I mean, naturally, the University insists the inadequate and inefficient X.500 e-mail system should be “official” student e-mail. The fact that X.500 lacks bells and whistles is understandable. Resources, after all, are finite and there’s only so much cyberspace to go around. However, X.500 not only lacks bells and whistles, but essential components, kind of like those ancient, rusting bikes eternally locked to racks, retaining just one wheel, but not quite up to being a unicycle. X.500 lacks, incredibly, a SENT file.
I didn’t even know it was possible for e-mail to lack a SENT file until I was issued my X.500 account. I was like a new army recruit being tossed an M-16 rifle left over from Vietnam and no flak jacket, and told to “suck it up and drive on.” How on earth do people get by without decent, adequate equipment like a SENT file?
Perhaps you remember my last column about my stolen bike. I e-mailed that column to my editor Karl Noyes saying, hey, here’s my stuff. Here’s what I can do. It was about that time I discovered the lack of a SENT file with the crappy X.500 system. Getting a copy back of the original column for revisions required one in-person conversation, three further e-mails from Karl and two cell phone conversations. That’s just one e-mail, needed by one person, on one day. Multiply this satanically inspired level of inefficiency by every X.500 account held by tens of thousands of University goers by innumerable e-mails in the accounts and by all the days of the year. Factor in variables like unforeseen emergency and the value of red hot inspiration with an original draft.
If the University were an animal, X.500 would be a lack of opposable thumbs thwarting our ability to make and use decent tools. Fortunately, grad students at the Humphrey Institute get their own Humphrey e-mail account, with a SENT file and not just bells and whistles, but also … fog horns and trombones. Ah, bliss. Now I can set up X.500 to forward everything to my “real” e-mail account at The Hump, but plenty of undergraduate students fail to set up forwarding systems and, instead, just neglect to check their X.500 e-mail account for weeks or months at a time.
Meanwhile, important stuff happens like … reciprocity. Oh, yes, reciprocity doesn’t just go forward by itself as I found out when I checked my tuition balance and found (horrors) a negative number. A few cell phone calls to North Dakota and some documents got faxed and negative $1,200 became $2,900 of real, spendable money. How kind of North Dakota. Now I almost feel bad about certain Internet writings comparing the entire state to a drunk lying face down in the gutter, pathetically addicted to low wages paid to youth like an alcoholic hooked on cheap, rot-gut liquor.
In any case, somewhere a little e-mail reminder is going out that you have to fill out forms before the deadline and make sure the bureaucratic reply about reciprocity is properly forwarded. You can’t just let things go because students who are accustomed to the wonder and glory of Hotmail and Yahoo! would no more like to think about checking X.500 than checking the contents of a septic system.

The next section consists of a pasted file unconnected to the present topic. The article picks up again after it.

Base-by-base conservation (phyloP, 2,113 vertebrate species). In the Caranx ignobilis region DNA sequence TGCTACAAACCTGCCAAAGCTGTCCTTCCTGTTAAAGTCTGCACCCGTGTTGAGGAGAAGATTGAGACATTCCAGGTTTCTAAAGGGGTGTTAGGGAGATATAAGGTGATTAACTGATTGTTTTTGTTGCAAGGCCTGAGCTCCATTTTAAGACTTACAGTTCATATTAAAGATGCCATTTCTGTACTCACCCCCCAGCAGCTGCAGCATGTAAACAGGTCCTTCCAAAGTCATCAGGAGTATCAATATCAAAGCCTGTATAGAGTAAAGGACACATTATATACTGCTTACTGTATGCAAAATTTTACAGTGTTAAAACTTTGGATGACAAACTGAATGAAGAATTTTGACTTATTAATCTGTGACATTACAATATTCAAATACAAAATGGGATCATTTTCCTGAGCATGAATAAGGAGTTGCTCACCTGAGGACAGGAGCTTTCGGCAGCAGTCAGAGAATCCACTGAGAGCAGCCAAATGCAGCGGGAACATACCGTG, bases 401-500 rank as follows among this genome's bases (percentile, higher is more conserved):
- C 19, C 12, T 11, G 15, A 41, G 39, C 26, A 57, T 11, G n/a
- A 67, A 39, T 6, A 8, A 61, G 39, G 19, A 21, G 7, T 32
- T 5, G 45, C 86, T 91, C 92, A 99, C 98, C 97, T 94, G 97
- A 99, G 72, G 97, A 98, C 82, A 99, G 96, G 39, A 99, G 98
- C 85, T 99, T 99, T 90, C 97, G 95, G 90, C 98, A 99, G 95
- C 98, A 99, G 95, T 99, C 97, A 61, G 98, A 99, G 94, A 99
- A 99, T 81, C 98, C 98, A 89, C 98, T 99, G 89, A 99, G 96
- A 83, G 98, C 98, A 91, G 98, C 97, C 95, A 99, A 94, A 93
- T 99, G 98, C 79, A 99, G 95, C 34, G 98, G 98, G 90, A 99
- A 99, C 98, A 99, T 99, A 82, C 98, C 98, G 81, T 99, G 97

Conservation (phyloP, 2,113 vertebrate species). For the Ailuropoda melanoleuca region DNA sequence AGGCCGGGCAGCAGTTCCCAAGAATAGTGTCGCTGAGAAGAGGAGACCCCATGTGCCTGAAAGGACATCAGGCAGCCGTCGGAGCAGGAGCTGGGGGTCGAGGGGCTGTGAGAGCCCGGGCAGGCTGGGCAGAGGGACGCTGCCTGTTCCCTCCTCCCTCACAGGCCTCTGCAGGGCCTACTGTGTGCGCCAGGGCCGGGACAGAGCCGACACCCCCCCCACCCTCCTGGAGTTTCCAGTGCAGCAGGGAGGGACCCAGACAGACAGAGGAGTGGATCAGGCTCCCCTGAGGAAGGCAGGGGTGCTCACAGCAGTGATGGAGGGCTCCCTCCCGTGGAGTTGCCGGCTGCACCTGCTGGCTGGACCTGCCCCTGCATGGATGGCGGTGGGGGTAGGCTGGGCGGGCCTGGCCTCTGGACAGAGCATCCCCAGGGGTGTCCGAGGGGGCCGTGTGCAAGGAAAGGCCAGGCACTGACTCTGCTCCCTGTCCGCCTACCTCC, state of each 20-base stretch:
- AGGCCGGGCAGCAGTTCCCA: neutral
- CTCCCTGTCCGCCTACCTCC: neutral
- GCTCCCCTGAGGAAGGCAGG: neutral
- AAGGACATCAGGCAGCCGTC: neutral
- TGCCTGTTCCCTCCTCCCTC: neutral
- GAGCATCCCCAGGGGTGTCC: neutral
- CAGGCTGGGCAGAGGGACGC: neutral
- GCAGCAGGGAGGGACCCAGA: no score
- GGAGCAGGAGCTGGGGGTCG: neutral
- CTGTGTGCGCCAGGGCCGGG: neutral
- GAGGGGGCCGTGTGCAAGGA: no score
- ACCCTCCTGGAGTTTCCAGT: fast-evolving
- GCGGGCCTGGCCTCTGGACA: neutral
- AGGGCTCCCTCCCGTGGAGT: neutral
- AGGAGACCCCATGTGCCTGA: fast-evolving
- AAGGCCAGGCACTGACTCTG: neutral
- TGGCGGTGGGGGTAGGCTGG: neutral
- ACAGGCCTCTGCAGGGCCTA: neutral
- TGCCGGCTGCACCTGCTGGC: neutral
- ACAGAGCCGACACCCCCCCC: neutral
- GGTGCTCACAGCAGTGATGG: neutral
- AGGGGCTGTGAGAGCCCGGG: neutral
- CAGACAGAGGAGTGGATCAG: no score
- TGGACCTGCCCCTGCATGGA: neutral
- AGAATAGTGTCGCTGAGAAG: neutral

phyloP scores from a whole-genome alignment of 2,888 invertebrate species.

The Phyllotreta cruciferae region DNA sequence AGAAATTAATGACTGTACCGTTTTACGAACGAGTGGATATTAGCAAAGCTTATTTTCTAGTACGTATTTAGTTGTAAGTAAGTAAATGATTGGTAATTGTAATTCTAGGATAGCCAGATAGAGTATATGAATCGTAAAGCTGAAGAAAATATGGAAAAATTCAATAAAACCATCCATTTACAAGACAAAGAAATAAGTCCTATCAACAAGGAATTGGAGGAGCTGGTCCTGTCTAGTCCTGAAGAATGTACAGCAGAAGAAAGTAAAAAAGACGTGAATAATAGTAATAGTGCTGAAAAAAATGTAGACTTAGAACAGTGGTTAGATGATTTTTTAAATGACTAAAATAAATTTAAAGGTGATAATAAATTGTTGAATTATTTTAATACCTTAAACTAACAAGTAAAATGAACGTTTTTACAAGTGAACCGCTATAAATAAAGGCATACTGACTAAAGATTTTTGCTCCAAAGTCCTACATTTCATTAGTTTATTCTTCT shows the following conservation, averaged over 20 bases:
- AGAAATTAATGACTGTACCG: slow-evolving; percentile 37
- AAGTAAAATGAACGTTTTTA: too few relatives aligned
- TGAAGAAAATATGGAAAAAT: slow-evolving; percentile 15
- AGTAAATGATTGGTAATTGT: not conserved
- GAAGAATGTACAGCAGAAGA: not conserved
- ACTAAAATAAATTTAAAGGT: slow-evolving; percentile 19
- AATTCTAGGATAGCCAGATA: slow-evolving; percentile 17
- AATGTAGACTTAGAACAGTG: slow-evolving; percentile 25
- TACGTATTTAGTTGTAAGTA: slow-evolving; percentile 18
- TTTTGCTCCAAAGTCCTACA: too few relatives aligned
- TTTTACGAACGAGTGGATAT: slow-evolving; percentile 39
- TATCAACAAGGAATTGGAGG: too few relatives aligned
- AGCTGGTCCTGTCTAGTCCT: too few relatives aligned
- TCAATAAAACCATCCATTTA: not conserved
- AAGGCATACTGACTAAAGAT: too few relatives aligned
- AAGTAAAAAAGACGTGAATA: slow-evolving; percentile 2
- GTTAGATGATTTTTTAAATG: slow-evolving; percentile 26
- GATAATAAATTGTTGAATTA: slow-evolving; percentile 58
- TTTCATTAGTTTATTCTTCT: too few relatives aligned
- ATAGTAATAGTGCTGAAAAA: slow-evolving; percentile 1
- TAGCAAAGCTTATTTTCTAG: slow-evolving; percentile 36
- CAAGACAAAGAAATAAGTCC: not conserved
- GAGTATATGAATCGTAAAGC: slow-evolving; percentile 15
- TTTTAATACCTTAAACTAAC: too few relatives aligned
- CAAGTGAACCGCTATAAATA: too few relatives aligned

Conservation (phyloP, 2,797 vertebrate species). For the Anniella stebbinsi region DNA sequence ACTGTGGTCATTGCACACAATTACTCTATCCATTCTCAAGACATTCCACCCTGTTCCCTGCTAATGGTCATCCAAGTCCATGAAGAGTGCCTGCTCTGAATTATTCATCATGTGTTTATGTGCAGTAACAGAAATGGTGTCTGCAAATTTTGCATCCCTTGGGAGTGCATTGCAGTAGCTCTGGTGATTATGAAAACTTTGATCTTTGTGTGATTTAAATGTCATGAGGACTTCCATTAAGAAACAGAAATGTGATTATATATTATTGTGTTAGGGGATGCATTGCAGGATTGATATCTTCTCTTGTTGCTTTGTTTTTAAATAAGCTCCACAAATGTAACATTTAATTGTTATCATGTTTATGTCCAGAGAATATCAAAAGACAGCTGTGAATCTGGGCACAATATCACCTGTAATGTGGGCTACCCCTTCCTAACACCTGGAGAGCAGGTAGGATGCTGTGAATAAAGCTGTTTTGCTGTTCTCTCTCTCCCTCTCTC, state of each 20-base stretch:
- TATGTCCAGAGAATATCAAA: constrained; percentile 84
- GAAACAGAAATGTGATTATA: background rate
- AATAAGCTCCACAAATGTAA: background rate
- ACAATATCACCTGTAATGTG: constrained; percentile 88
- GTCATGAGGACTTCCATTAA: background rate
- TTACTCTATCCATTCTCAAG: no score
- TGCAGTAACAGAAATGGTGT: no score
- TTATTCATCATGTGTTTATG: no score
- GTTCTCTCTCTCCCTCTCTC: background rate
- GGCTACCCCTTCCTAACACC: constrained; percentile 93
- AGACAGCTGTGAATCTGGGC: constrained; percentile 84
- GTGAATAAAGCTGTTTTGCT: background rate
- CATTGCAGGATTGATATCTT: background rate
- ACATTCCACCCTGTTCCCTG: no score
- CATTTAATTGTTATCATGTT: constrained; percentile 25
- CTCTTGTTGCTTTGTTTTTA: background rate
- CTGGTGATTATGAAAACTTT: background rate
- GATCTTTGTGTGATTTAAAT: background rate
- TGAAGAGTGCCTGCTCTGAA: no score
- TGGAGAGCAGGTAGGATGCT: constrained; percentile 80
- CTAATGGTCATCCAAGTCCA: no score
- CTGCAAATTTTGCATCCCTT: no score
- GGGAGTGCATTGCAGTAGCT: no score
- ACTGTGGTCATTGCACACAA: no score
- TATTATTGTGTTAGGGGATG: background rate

This is not to imply that X.500 is so advanced as a septic system. X.500 is more like an outhouse with corn cobs and copies of the Sears and Roebuck farm catalog for bathroom tissue. Where, I ask, where is a student government to stand up and state the obvious … that X.500 is inadequate and that it’s a sad day when students at far less prestigious universities (like anything in North Dakota) have far superior e-mail systems. E-mail zips through the air like the voices of angels, surges through cables underground like a primal Atlantean power … what a waste, what a horrible waste for important messages to disappear into the ether like the burning library of Alexandria.
No, terrorists didn’t bomb a library in Egypt. Even if you know the story, these days you have to do a double take and wonder what just exploded and burned. No, the burning of the Library of Alexandria happened a long time ago, when civilization was young but thought itself old beyond measure, a day kind of like today when tiny choices about the direction of technology changed the destiny of the world forever.
Down with X.500. Students at the University deserve better, for the sake of the world, for the sake of civilization itself, that the message may be known and understood in a timely fashion, like the message of a runner named Marathon who ran so hard he dropped dead, but not before blurting out the all important piece of information: “Victory is ours!” On that one piece of information, a city took heart and held its ground, and the history of Greece was forever changed. All for a single message. If somebody has to drop dead to get the work of changing X.500 accomplished, so be it, but it’s about time students in one of the most advanced universities in the history of the world had a system slightly more evolved than sweaty, half-dead runners delivering scrolls.
John Hoff welcomes comments at [email protected]